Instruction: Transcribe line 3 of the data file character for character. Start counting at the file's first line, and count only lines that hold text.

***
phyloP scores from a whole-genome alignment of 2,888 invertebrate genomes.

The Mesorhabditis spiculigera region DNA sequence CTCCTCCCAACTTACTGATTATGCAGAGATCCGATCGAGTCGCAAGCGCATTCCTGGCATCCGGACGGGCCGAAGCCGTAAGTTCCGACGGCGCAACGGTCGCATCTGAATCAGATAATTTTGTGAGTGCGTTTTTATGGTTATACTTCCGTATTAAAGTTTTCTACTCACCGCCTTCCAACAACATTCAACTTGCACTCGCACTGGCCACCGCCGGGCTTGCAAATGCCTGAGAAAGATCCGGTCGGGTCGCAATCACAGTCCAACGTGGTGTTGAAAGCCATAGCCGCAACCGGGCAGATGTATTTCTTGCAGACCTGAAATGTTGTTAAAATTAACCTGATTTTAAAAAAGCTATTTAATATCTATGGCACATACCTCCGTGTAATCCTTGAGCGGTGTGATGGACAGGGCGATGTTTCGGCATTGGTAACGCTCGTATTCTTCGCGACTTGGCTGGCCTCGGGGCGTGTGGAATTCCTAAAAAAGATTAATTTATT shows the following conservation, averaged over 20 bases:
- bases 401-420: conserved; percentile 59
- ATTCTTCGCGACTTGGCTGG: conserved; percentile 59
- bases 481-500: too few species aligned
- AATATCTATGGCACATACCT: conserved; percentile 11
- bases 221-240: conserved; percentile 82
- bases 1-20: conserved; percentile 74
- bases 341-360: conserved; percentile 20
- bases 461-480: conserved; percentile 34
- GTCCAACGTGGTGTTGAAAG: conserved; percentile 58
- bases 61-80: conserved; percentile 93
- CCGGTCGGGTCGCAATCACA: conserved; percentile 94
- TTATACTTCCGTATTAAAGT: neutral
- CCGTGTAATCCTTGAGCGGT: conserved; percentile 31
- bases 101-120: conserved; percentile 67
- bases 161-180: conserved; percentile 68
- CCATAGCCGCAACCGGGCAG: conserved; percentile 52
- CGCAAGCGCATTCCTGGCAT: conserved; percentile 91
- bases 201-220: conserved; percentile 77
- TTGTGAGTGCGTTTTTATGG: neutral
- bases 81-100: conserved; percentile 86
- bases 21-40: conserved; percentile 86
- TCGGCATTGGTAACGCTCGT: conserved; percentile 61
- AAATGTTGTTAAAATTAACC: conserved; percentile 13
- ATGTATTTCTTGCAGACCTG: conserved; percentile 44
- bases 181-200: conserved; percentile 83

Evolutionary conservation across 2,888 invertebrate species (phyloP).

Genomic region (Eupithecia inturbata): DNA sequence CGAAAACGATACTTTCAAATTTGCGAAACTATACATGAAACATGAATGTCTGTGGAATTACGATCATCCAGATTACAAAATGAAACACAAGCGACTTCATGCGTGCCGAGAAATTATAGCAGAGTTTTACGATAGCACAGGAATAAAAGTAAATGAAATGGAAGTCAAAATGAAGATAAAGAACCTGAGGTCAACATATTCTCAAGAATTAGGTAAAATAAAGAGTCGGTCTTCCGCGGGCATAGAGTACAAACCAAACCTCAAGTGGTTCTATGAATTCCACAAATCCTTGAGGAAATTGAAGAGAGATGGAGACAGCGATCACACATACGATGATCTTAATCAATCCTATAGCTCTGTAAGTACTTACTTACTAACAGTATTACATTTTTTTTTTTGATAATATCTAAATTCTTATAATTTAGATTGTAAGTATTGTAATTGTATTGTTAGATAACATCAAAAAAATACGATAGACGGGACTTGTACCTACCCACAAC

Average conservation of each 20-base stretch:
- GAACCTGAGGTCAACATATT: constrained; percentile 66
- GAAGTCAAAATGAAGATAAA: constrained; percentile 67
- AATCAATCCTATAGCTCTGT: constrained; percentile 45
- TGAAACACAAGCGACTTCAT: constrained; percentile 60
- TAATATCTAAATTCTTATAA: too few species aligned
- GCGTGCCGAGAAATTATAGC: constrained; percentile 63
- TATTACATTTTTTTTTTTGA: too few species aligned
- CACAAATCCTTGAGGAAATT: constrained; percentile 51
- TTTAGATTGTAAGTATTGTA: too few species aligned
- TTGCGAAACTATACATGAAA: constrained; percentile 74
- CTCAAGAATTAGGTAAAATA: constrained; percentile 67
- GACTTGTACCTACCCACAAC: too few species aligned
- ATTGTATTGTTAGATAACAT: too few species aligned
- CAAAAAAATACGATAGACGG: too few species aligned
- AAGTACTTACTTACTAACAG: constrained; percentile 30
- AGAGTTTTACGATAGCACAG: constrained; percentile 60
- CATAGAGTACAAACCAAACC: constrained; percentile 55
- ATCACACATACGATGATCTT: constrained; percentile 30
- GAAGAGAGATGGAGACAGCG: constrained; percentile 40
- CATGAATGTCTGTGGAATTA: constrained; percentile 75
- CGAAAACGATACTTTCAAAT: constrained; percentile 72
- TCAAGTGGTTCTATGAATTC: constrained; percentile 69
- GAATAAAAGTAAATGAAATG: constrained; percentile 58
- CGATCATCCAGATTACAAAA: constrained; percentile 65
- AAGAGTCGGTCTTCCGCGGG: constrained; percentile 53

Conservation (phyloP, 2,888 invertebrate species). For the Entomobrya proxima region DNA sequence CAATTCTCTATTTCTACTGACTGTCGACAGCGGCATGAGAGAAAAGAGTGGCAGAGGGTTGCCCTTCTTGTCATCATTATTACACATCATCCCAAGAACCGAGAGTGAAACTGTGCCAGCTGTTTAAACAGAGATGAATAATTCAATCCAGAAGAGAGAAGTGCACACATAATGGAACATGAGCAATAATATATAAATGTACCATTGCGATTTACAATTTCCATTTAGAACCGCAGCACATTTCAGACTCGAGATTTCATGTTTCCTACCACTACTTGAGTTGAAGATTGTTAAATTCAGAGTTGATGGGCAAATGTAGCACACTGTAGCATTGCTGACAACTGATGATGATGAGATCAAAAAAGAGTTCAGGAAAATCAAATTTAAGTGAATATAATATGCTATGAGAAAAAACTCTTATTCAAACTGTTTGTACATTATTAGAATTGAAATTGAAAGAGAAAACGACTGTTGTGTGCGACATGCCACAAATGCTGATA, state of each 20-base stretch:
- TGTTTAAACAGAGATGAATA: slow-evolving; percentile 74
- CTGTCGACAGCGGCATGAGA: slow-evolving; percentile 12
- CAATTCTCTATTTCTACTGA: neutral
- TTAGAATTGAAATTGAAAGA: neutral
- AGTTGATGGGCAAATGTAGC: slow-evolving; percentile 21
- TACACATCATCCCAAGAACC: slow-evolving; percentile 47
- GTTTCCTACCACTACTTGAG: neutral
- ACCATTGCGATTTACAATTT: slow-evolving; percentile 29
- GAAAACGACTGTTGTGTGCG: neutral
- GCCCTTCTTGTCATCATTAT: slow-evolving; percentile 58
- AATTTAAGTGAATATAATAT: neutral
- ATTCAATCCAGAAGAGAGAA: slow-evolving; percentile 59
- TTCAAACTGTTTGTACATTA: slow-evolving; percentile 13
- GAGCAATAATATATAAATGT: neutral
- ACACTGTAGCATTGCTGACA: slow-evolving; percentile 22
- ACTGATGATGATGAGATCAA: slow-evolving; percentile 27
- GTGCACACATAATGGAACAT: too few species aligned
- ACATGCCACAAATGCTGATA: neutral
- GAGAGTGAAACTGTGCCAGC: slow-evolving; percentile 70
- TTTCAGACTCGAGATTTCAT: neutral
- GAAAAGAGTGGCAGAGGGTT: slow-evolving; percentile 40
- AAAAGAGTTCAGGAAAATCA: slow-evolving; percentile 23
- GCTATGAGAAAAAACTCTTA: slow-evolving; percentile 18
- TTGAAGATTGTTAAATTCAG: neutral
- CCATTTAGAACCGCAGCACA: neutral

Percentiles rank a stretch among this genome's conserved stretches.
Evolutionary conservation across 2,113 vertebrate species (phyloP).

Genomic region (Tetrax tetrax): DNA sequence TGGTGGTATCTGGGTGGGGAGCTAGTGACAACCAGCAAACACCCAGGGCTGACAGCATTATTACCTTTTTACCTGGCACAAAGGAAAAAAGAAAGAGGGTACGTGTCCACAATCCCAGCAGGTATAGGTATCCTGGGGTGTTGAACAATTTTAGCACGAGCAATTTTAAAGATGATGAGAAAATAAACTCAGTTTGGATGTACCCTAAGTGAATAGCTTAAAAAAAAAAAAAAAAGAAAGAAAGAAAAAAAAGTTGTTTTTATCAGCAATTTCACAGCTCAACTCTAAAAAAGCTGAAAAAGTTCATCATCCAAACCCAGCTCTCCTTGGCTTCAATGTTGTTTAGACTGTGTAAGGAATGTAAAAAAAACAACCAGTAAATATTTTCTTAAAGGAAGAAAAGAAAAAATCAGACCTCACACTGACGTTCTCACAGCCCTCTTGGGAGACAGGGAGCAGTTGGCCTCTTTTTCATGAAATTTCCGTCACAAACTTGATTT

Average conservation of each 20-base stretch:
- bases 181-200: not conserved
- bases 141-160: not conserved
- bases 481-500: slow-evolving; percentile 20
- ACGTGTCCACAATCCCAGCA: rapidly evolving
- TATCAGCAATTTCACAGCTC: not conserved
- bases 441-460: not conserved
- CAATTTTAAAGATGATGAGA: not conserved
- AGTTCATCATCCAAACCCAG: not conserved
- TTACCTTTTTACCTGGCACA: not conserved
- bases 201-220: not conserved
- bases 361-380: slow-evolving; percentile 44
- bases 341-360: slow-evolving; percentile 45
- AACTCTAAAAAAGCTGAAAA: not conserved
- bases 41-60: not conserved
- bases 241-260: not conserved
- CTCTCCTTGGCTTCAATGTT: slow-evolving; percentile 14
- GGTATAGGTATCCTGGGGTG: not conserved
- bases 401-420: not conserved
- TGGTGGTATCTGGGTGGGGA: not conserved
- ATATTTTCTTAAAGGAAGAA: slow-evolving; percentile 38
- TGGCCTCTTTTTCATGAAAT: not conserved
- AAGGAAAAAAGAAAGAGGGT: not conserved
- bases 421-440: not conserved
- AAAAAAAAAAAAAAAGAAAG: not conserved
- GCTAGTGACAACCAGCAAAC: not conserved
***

- bases 401-420: conserved; percentile 59